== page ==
Seville

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Seville is the third largest city in Spain  and the capital of Andaluca. Its Old Town contains three UNESCO World Heritage sites, as well as a number of structures from the times when Seville flourished during the Moorish era, the Golden Age of Discovery, and the post-Civil war period. (thomas weyrauch, wikimedia commons)

 

The main sights are easily reached on foot from the main street, Avenida de la Constitucion, and Plaza Nueva.
 

The Torre del Oro was a military watchtower built by the Almohad Dynasty in the 13th Century to control access on the Gualdalqivir River. It served as a prison during the Middle Ages.
 

Paralleling the river is Paseo de Cristobal Colon where the bullfighting ring is located. One of the most pleasant activities is to join local Sevillanos in their evening strolls through the streets and along the river.
 

On the west bank lies the district of Triana, a unique community originally inhabited by sailors, potters and tile makers, artisans and construction workers. It has its own festivals and flamenco competitions.

Seville's Cathedral of St. Mary with its Giralda bell tower dominates the city. Completed in the early 16th Century, it is the third largest church in the world.  The cathedral has 15 ornate doors and 80 chapels.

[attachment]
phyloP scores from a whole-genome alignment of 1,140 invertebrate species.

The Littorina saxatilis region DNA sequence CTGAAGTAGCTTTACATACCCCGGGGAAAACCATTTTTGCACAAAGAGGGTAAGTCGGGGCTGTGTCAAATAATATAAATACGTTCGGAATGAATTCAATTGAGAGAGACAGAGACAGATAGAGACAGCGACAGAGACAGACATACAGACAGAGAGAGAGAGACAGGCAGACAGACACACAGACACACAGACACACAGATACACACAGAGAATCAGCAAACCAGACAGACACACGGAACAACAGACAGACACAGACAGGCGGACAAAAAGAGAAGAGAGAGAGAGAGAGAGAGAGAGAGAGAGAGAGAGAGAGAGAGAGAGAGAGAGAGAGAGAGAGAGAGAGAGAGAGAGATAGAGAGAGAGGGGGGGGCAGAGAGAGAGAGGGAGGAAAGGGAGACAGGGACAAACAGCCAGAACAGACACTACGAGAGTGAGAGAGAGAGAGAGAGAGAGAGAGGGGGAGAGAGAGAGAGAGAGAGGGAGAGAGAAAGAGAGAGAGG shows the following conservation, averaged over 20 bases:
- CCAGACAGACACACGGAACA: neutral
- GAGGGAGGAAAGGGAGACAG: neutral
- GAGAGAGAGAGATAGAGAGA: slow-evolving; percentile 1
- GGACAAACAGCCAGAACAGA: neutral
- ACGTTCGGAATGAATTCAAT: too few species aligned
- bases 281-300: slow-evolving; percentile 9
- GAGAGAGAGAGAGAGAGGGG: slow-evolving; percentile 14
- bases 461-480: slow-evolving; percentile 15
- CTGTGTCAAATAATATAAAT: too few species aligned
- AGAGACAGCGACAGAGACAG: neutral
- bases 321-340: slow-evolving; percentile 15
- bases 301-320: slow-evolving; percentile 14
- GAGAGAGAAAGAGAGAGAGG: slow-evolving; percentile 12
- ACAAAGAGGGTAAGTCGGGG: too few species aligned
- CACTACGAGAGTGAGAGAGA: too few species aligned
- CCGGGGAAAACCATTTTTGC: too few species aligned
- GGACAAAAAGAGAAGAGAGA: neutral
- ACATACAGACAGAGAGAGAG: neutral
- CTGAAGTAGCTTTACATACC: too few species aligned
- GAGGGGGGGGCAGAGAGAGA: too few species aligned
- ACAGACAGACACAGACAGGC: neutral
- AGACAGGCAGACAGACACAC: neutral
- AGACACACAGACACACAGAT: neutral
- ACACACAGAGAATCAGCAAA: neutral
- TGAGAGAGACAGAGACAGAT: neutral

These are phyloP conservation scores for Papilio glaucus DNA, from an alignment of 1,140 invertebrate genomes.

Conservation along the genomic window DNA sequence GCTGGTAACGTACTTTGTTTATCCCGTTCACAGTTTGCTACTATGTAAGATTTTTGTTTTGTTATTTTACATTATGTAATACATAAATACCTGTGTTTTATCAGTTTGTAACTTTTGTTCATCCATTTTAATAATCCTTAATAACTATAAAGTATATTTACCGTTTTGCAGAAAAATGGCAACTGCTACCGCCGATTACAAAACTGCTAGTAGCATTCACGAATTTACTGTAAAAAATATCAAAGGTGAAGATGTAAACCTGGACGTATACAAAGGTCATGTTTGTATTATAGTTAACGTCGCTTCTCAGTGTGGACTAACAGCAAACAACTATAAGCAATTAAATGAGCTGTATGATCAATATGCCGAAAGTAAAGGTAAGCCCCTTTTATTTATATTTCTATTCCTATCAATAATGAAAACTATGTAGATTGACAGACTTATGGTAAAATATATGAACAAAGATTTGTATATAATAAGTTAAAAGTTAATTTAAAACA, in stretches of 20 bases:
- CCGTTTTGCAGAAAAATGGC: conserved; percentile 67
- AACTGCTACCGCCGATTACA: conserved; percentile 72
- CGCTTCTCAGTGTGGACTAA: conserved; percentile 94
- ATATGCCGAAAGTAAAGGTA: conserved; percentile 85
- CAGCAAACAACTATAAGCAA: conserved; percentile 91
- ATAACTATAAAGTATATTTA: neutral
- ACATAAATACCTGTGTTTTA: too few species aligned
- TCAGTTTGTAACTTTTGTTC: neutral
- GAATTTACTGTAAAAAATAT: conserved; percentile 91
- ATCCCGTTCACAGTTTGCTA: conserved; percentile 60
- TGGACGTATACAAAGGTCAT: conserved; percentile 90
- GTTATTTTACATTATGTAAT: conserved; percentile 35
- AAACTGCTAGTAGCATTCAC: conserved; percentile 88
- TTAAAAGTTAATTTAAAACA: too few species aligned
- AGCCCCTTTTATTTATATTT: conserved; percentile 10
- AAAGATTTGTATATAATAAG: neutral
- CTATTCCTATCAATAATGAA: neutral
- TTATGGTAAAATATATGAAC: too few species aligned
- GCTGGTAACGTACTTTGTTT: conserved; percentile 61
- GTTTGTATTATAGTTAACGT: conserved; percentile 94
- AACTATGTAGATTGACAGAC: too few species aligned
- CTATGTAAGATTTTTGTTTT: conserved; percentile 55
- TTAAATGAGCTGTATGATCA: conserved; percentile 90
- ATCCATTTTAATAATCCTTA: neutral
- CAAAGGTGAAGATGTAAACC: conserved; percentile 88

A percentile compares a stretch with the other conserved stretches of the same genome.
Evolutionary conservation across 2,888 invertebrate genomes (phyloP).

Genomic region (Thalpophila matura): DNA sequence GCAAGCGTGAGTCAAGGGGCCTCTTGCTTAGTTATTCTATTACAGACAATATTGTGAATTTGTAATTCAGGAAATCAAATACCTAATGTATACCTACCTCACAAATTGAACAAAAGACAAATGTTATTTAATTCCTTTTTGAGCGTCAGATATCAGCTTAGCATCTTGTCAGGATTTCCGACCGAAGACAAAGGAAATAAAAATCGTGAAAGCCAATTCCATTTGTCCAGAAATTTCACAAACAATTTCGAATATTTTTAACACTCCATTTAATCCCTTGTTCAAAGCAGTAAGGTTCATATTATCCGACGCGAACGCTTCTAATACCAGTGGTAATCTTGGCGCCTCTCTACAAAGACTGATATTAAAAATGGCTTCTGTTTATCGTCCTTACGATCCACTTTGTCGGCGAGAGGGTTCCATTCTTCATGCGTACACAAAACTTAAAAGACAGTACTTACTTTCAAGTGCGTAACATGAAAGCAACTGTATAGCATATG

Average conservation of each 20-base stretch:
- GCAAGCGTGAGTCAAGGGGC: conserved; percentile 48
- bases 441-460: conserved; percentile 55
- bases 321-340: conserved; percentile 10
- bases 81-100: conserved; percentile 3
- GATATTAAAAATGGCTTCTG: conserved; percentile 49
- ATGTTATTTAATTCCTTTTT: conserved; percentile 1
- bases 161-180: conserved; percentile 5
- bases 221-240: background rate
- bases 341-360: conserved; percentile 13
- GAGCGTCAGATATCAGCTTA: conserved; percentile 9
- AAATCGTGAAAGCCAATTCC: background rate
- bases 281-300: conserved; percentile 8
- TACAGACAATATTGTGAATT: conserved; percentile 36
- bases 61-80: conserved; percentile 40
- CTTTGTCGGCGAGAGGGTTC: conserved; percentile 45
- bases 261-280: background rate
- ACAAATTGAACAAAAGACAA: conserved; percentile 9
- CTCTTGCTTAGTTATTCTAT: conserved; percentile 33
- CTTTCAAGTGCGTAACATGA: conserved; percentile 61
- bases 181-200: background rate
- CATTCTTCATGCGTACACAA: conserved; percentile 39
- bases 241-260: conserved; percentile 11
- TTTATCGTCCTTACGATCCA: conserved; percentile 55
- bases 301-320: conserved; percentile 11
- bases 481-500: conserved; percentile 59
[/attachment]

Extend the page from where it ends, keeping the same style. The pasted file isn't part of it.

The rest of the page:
As seen here at Plaza Alianza, an assortment of squares and fountains, and re-purposed historic mansions, ducal palaces, churches, chapels and hospitals can be seen along the many streets of the Centro, Alameda and Macarena districts.

 

The real centre of Seville is the densely packed pedestrianized zone of narrow streets and public squares north of the Cathedral.

Seville's medieval Jewish quarter, Barrio de Santa Cruz,  is a tangle of quaint winding streets and flower-bedecked patios.
 

The Royal Alczar has been the residence of many generations of caliphs and kings. At its heart is the Patio of the Maidens surrounded by beautiful arches, plaster-work and tiling.

 

The Alcazar is resplendent with mudjar tile, plasterwork and architecture, the Islamic influence  on Gothic and Renaissance art.

 

The Alcazar has a vast garden and orchard.  In the 16th Century the Muslim wall was converted into the Italianate- style Grotto Gallery.

The Murillo Gardens were developed the 20th Century to reflect classic gardens with a Moorish revival influence. In the gardens is a large monument in commemoration of Columbus. 

Seville retains the strongest tradition of bullfighting in Spain. We enjoyed observing the local customs associated with bullfighting days of wearing special clothing and eating special meals.
 

The Metropol Parasol is the largest wooden structure in the world. Constructed in 2011, its shape commemorates the vaults of the cathedral and nearby ficus trees. The top levels are observation decks, and below ground is the Antiquarian, a display of Roman ruins found onsite during construction.
 

Plaza de Espaa in Maria Luisa Park was constructed for the Ibero-American Exposition World's Fair in 1929. Tiled fountains, ponds, pavilions and alcoves represent the regions of Spain. (dominik tefert, wikimedia commons)

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This site was last updated 03/22/15